Jan 11, 2019

Some Smartphone Manufacturers Caught Cheating On Benchmarks Last Year

Gaining the extra edge has been the theme for the smartphone market as even the smallest edges have been known to convince consumers on what device to buy. In an effort to gain an edge over the rest, some smartphone makers have resorted to tricky tactics.

2018 was a great year for the smartphone market as a number of newer and faster smartphones have been released by smartphone manufacturers. With the better performance of these new smartphones also comes better price points that make new devices more affordable for everybody.

With the latest breakthroughs also comes a bit of shade though, as some smartphone manufacturers have been caught cheating on benchmark results just so they can get that extra edge against their competitors by putting up a front of invincibility.

Experts say that OEMs usually resort to "benchmark optimization" or tweaking their smartphones' hardware and software to get the highest result possible whenever a benchmarking software is being run. What we end up seeing are what go beyond realistic daily usage patterns, giving the consumers a not-so-realistic picture of the smartphone's actual performance.

To get a better idea of how bad the situation is, some journalists worked together with the folks behind benchmarking software Geekbench, with the software company even coming up with a clocked version of the software undetectable by smartphones just so it can detect any potential anomaly.

At least six different smartphone models have been caught cheating on their numbers during this investigation, though it is important to note that not all phones have resorted to dirty tactics. For perspective, the smartphone brands OEMs caught fudging the numbers were Xiaomi, HTC, OPPO, HUAWEI, and Honor. The biggest anomaly discovered during this exercise were devices from HUAWEI and Honor, the P20 Pro and the Honor Play, with both devices showing a performance gap of 21% between optimized performance and ordinary performance.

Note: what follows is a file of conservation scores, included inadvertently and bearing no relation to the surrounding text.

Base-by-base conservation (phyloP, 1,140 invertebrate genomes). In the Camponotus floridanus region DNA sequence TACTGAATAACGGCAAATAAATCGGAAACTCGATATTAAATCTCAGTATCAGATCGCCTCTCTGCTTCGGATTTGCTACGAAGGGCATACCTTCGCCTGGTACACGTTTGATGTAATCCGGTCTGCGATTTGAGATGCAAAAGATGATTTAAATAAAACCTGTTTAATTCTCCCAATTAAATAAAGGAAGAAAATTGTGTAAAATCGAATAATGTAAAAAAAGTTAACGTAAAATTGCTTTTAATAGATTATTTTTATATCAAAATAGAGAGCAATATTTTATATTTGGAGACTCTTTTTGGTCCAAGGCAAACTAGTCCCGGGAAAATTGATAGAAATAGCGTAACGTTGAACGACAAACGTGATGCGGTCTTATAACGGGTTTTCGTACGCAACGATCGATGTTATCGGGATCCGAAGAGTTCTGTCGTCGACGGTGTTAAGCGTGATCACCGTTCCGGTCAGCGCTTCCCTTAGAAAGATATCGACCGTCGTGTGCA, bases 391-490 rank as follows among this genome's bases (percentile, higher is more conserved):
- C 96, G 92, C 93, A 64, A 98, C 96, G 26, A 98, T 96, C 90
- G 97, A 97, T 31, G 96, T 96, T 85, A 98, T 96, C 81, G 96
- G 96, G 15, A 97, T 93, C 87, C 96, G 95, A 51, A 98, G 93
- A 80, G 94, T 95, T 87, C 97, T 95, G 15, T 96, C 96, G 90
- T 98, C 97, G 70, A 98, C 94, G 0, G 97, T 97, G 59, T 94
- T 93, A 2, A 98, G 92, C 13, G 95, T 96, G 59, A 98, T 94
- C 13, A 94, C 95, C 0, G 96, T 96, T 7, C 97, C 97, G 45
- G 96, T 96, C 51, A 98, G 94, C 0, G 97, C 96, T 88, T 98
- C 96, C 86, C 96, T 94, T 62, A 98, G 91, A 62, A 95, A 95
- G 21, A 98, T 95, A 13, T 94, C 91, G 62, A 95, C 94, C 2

The snapshot below may give you a better idea of the extent of the cheating. The yellow bars in the single-core performance benchmarks represent scores achieved in optimized mode, while the blue bars represent performance in stock mode.

The multi-core test results show almost the same trend:

While it's great that smartphones are now able to reach high levels of performance like never before, the consumer deserves to get a performance that is consistent across the board and not just gets the promised amount of computing power only when running a benchmark.

Thankfully, not everyone is into cheating. Samsung, Sony, and Vivo smartphones were observed to have consistent performances all throughout. Also worth noting is that OnePlus, who was initially caught cheating in the past, has abandoned this notorious practice and was also consistent during this process.

When choosing a new smartphone, it is recommended to not only base the choice on benchmark scores but also on actual usage and reviews by experts. We have an extensive database of smartphone reviews from actual users here at Priceprice.com, so be sure to check those out if you're in the market for a new smartphone.